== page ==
Industry Busy Meeting Rising Need For Gas Compressors
By Colter Cookson
As the oil and gas industry has adopted the mantra of fiscal discipline, its response to climbing commodity prices has become more deliberate. But respond, it does. The surge in activity is readily apparent in the compression industry, where packagers, contract compression service providers and aftermarket service providers report strong demand.
“It’s crazy busy. We are renting compressors for delivery in 2023,” says James Barr, vice president of sales for J-W Power Co. “With gas prices above $4.50 an Mcf, the industry is more active in dry gas areas than it has been in a decade. We need new compression for the dry gas production, as well as new compression for the continuing growth of associated gas in oil plays.”
This growth is accompanied by a push to shrink emissions, Barr observes. “To help customers in the Permian Basin and the Rocky Mountains reduce emissions, we are converting some of our less-utilized units from natural gas engines to electric motors,” Barr reports. “Financial institutions want borrowers to have strong environment, social and governance performance, so we are seeing more requests for electric drives.”
Pneumatic actuators also have become more popular, Barr says. “It’s always been better to control valves with instrument air when it’s available because wet gas can leave liquids in the compressors’ dump and supply lines, which can create reliability issues,” he says. “However, until recently, there never has been a push to make air available on remote well sites.”
“That is changing as operators work to reduce their emissions,” Barr continues. “All controllers bleed natural gas when they operate, even snap-acting ones. By replacing natural gas with air, operators can make those leaks harmless.”
Many customers are asking J-W to replace air/gas starters with electric equivalents, Barr conveys. “Smaller packages–say 400 horsepower and below–generally have electric starters already,” he says. “The amount of starting air required for a larger package, such as one with a Cat 3516 engine, means they need large batteries and potentially dual starters. Add in the requirements to meet electrical standards for safely operating in hazardous areas, and it can become challenging to find the right equipment for a package to use electric start.”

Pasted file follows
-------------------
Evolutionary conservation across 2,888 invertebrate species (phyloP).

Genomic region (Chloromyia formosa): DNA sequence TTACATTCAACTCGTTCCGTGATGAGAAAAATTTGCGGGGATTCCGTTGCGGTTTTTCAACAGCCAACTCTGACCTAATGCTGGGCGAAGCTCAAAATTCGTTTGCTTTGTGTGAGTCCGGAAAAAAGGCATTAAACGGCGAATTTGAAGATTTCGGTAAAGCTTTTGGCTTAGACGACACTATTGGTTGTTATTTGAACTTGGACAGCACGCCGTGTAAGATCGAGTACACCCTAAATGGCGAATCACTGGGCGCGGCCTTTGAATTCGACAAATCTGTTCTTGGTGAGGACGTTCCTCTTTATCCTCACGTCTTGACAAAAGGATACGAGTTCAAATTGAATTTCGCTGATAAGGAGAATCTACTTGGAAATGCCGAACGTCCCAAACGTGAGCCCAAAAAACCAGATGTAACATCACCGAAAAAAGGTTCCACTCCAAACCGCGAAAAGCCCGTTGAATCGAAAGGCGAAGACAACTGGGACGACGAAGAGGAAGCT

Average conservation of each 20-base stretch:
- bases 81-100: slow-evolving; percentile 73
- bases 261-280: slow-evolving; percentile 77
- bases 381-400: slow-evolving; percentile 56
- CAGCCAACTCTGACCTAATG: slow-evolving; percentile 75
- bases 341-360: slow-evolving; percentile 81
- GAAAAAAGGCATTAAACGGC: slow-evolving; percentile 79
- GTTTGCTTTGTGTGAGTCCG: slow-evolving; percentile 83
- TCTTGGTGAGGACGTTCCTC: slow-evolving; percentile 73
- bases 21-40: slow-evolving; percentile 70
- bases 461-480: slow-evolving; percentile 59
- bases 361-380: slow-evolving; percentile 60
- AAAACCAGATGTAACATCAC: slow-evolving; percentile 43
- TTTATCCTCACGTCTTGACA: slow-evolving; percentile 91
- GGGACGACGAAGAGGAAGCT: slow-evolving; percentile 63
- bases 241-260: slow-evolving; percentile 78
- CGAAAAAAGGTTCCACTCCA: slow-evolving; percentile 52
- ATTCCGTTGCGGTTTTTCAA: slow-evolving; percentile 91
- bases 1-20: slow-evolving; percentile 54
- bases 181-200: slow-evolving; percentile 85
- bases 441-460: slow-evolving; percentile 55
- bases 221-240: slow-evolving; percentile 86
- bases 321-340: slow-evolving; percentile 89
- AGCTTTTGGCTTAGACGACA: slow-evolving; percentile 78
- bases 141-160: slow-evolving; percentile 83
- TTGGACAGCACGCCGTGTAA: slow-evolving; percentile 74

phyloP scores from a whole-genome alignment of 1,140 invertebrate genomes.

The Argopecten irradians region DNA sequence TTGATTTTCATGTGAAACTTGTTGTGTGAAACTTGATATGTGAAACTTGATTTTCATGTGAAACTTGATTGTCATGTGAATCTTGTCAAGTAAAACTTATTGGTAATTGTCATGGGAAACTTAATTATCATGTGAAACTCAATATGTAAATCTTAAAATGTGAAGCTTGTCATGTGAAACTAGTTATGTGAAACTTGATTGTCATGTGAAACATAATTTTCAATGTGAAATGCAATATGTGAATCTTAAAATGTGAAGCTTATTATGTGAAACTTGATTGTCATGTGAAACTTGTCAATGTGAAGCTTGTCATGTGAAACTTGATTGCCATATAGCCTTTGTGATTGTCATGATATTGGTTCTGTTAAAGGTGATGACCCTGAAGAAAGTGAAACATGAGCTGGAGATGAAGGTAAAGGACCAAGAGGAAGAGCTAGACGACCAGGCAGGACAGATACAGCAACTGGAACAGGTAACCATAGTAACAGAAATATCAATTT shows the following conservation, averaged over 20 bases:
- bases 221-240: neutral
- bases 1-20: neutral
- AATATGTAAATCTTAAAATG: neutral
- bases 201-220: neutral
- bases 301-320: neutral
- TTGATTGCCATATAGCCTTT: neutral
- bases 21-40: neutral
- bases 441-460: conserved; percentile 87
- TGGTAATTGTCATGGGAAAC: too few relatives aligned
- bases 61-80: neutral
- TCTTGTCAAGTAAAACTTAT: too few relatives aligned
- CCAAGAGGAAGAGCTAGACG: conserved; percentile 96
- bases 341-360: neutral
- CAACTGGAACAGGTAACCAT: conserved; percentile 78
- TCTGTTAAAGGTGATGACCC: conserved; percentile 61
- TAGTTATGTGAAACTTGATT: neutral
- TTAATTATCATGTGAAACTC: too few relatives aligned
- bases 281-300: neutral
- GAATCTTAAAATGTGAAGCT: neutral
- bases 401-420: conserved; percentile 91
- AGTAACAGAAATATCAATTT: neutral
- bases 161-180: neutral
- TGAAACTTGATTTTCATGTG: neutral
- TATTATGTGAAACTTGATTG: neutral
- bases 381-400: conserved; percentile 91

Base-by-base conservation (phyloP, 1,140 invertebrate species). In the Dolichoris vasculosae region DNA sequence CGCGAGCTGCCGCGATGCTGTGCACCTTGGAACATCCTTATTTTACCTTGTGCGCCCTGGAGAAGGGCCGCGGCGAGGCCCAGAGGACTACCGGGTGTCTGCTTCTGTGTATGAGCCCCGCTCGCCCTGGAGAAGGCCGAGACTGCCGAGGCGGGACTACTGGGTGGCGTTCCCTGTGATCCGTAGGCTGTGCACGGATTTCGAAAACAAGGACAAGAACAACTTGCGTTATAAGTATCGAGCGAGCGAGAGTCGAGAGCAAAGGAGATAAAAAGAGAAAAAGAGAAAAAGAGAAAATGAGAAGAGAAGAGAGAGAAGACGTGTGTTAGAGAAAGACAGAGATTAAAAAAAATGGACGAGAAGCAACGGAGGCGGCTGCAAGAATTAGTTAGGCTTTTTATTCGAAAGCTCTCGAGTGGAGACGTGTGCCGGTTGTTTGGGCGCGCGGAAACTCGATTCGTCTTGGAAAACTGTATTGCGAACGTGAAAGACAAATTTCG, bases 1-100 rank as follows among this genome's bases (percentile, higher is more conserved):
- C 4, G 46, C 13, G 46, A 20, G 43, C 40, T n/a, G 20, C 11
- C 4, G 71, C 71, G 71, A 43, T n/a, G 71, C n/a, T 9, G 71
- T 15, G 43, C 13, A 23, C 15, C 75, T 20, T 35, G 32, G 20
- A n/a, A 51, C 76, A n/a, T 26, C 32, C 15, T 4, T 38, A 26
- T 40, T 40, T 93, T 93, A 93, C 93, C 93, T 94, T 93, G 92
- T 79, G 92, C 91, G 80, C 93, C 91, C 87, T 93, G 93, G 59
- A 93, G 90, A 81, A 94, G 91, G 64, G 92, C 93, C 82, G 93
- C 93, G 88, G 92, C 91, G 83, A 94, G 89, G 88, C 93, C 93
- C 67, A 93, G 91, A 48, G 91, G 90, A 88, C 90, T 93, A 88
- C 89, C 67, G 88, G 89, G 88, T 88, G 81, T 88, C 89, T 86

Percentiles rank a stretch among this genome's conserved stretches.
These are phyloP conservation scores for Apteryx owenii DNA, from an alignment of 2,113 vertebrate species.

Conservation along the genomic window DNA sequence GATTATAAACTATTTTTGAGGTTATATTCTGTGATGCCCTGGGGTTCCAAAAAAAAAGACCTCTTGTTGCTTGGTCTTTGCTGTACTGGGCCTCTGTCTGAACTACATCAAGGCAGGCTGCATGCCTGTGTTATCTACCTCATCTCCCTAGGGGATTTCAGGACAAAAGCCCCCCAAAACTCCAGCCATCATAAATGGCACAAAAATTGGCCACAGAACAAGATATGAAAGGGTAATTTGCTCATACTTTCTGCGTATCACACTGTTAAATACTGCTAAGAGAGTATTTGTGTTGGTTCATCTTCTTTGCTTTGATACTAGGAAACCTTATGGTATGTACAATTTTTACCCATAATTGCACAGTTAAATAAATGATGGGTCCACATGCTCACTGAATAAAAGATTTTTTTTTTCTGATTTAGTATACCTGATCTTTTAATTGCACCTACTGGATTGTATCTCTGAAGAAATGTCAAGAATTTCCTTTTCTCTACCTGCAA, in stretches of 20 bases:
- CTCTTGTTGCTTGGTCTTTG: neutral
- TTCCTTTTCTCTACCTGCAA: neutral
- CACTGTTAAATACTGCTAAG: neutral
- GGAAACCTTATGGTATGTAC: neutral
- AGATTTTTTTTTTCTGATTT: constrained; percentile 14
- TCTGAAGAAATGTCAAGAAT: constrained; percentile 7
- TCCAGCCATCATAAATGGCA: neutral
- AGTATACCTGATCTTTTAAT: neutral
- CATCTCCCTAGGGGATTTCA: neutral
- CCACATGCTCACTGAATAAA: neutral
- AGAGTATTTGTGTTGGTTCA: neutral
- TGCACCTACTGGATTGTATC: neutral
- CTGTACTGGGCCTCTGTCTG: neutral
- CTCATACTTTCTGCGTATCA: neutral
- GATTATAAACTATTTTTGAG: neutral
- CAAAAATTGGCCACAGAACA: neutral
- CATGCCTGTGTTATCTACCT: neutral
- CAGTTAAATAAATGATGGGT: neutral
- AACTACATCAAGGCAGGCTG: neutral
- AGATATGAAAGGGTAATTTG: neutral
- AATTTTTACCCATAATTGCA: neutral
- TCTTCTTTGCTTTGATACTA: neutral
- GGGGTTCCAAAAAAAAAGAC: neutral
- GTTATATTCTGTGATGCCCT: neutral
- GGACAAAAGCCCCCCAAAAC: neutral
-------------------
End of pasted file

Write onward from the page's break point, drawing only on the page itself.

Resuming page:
As a result, electric starters generally cost more. “The starters also require more maintenance, but some customers consider the cost worthwhile,” Barr reports.
Many of today’s packages come with blow cases to capture oil and gas discharges from the packing. “On-skid and off-skid blow cases are nothing new, but they traditionally have been added by the customer off skid after the compressor is packaged rather than being included in it,” Barr says. He explains that older packages frequently lack the available real estate to support on-skid solutions.
As ESG initiatives reshape the oil and gas industry, they are supporting demand for compressed natural gas used to fuel buses and other fleets, Barr remarks. “Today, a significant portion of our sales and fabrication also comes from renewable gas. For example, we are compressing methane on cattle and dairy farms as well as landfills and other sources,” he adds.
Demand for virtual pipelines also is rising, Barr continues. “Companies are using our compressors to take stranded gas and putting it in tube trailers for transport to power plants, drilling rigs and other equipment,” he describes. “The virtual pipelines also capture gas that used to be vented when pipelines had to be emptied for maintenance.”
J-W entered the compressed natural gas space in the early 1990s. “One reason we chose to invest in that business is that its pulse does not depend on the price of oil or gas,” Barr says. “The projects also tend to be planned well in advance, with some requiring a year to come to fruition. This often keeps activity steady when prices fall, which has improved our resilience to price cycles and allowed us to better serve our oil and gas customers.”
Lessons learned in the CNG space have helped J-W design reliable compression for enhanced oil recovery and high-pressure gas lift, Barr says. “We have packaged several EOR compressors to support projects that were put on the back burner during the pandemic,” he says. “These packages are large, with most capable of injecting somewhere between 12 million cubic feet of gas a day and 20 MMcf/d at 9,000-10,000 psi.
“High-pressure EOR is already in several basins and is spreading to others,” Barr says. “The economics can be quite strong for producers, especially as the industry gets better at identifying the reservoirs where it’s most beneficial.”
Archrock finished deploying telematics across its entire fleet late last year as part of a major digital transformation, reports Steve Abernathy, the company’s strategic transformation director. “It’s early on, but we already have field examples of the data improving our compressors’ reliability, efficiency and emissions,” he says.
Telematics delivers those benefits largely by simplifying fieldwork. “As we designed the system, one of our objectives was to make technicians’ and service managers’ jobs easier,” he comments. “If we do that, we can provide the customer and our employees a better experience.”
Abernathy adds that automation and remote monitoring can make oil field jobs more appealing. “Our compressors need to run 24/7, but no one enjoys getting a call at 2:00 a.m. on Saturday because equipment is down,” he reflects. “We all are much better off when we see potential problems ahead of time and can take care of them before they cause unscheduled downtime.”